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How to write a reference letter for ex-employees

Updated March 23, 2017

People often ask previous employers for reference letters for future job-seeking purposes. If you are an employer and an ex-employee asks you to write a reference letter, agree to it only if you can give that person a positive reference. For example, if an employee left under less than stellar circumstances, you may prefer not to write a reference for him. However, if you're asked by someone who was a good employee and took the right approach when leaving the job, you'll most likely be willing to write a reference letter.

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  1. Use company letterhead. Reference letters look more professional and credible when companies use letterhead to write them on. Date the letter at the top, and address it "To Whom It May Concern" followed by a colon.

  2. Add a reference line. This is generally abbreviated by writing "Re:" followed by a brief summary of what the letter is in reference to. In this case, write the ex-employee's name after the colon.

  3. Begin the letter by stating the person's name followed by a sentence that explains this person was employed at your company for a stated time period. Include the title of the position the ex-employee held and the precise dates he was employed by your company.

  4. Describe yourself. Include a brief summary of your title and what your relationship was to the ex-employee. For example, you can write "I am the Director of Human Resources and this person reported directly to me daily." By establishing the close connection you had with the ex-employee, the reader may consider you a more credible reference than if you did not have a close working relationship.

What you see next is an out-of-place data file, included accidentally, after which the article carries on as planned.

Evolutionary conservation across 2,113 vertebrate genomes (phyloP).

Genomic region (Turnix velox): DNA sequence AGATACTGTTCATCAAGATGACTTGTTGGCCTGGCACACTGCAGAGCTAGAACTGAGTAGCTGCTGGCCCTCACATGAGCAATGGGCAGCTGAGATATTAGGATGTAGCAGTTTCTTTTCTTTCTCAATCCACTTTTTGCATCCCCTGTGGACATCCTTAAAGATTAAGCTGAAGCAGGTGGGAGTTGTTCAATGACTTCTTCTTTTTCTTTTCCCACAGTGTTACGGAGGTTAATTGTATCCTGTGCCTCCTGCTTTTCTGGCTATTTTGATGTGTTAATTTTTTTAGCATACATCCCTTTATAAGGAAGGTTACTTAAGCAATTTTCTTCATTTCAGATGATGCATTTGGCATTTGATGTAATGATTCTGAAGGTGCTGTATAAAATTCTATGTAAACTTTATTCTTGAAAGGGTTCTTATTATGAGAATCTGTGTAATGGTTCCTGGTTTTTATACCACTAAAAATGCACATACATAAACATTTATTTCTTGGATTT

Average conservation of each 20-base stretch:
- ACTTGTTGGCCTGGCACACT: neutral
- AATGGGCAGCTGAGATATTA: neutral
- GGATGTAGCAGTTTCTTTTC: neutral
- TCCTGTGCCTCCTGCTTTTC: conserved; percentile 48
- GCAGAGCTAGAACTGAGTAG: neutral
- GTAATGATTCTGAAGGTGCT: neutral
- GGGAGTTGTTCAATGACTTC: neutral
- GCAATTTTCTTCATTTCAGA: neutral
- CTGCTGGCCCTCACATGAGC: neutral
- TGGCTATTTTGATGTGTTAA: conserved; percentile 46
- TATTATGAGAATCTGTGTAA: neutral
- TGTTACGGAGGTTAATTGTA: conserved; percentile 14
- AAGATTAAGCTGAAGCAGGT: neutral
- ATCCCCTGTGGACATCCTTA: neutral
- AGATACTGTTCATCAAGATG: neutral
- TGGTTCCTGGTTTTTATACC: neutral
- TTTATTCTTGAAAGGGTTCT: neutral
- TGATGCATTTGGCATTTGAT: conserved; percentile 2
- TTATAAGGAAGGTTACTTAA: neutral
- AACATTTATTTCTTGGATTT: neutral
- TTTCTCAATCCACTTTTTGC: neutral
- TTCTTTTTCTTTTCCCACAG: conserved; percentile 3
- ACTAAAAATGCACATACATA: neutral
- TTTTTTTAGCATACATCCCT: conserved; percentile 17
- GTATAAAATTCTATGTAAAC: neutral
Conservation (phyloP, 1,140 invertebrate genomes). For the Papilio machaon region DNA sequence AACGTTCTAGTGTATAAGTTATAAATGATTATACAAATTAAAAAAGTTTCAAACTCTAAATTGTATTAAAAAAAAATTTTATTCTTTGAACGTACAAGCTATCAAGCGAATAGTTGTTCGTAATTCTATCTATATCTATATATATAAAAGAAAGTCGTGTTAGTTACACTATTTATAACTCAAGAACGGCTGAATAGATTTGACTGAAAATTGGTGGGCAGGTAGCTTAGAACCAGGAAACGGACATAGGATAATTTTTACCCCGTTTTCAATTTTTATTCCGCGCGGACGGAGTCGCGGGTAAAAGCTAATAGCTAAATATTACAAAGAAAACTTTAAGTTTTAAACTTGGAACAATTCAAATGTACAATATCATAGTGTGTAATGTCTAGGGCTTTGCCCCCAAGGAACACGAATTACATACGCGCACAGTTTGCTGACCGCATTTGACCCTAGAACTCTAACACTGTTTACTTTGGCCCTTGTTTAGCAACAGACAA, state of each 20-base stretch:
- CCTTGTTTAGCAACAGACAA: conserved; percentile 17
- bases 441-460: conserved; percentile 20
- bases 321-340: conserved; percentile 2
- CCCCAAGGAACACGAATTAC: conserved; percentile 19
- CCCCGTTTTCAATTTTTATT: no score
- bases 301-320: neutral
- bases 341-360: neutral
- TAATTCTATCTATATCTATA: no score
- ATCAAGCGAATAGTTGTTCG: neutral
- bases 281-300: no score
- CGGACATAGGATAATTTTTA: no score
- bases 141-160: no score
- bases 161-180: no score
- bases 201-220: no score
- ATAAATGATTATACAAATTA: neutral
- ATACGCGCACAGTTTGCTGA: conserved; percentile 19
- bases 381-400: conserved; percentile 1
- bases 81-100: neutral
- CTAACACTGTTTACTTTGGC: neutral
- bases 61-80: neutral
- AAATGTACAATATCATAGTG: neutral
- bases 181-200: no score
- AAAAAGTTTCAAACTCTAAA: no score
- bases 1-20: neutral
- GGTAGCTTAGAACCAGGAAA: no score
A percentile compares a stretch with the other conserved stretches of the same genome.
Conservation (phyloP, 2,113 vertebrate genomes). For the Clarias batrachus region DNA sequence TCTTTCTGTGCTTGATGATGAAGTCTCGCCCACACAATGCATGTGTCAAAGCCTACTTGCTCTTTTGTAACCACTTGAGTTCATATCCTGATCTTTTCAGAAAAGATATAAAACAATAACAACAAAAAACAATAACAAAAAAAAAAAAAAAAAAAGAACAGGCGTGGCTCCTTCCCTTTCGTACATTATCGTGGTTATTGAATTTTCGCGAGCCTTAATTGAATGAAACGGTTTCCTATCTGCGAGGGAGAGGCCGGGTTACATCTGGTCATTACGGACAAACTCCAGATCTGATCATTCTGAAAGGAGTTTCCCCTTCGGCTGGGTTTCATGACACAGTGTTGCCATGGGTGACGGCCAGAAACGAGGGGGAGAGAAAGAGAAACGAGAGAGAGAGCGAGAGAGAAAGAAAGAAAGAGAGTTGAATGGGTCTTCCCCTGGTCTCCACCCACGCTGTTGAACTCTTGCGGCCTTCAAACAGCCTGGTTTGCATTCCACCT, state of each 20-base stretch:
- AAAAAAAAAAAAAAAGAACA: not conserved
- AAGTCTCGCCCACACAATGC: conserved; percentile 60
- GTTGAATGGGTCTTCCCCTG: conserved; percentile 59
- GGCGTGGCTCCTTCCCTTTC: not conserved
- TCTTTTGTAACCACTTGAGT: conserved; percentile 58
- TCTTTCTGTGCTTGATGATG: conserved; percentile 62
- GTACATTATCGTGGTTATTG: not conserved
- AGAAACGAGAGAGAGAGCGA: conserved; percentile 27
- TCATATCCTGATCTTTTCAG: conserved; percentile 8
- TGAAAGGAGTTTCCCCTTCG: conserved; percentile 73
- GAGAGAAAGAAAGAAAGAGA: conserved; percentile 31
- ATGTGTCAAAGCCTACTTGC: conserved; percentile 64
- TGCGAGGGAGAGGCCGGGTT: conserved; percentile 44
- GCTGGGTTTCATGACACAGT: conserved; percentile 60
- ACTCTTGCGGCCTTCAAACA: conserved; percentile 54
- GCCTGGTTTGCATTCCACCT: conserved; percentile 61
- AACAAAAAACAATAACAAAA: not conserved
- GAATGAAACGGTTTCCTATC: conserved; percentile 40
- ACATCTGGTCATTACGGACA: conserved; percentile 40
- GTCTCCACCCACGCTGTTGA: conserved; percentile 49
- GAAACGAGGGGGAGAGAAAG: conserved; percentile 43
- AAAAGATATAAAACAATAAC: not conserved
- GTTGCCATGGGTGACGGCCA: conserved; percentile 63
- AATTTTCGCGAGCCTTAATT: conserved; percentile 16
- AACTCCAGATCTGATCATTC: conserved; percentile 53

5. Describe the ex-employee. Explain the person's work duties during his time working at your company, and describe several positive character traits he displayed. Include adjectives and short statements that will help explain the person's character and work habits. You can include words such as friendly, hardworking, eager, timely and great interpersonal skills.

  6. Close the letter. If desired in the last paragraph, express your regret about this employee leaving your company. Use encouraging words to let the reader know this ex-employee is looking for new challenges, you are glad for him, and it was your loss when he left. Sign the letter "Sincerely," followed by your name.

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About the Author

Jennifer VanBaren started her professional online writing career in 2010. She taught college-level accounting, math and business classes for five years. Her writing highlights include publishing articles about music, business, gardening and home organization. She holds a Bachelor of Science in accounting and finance from St. Joseph's College in Rensselaer, Ind.

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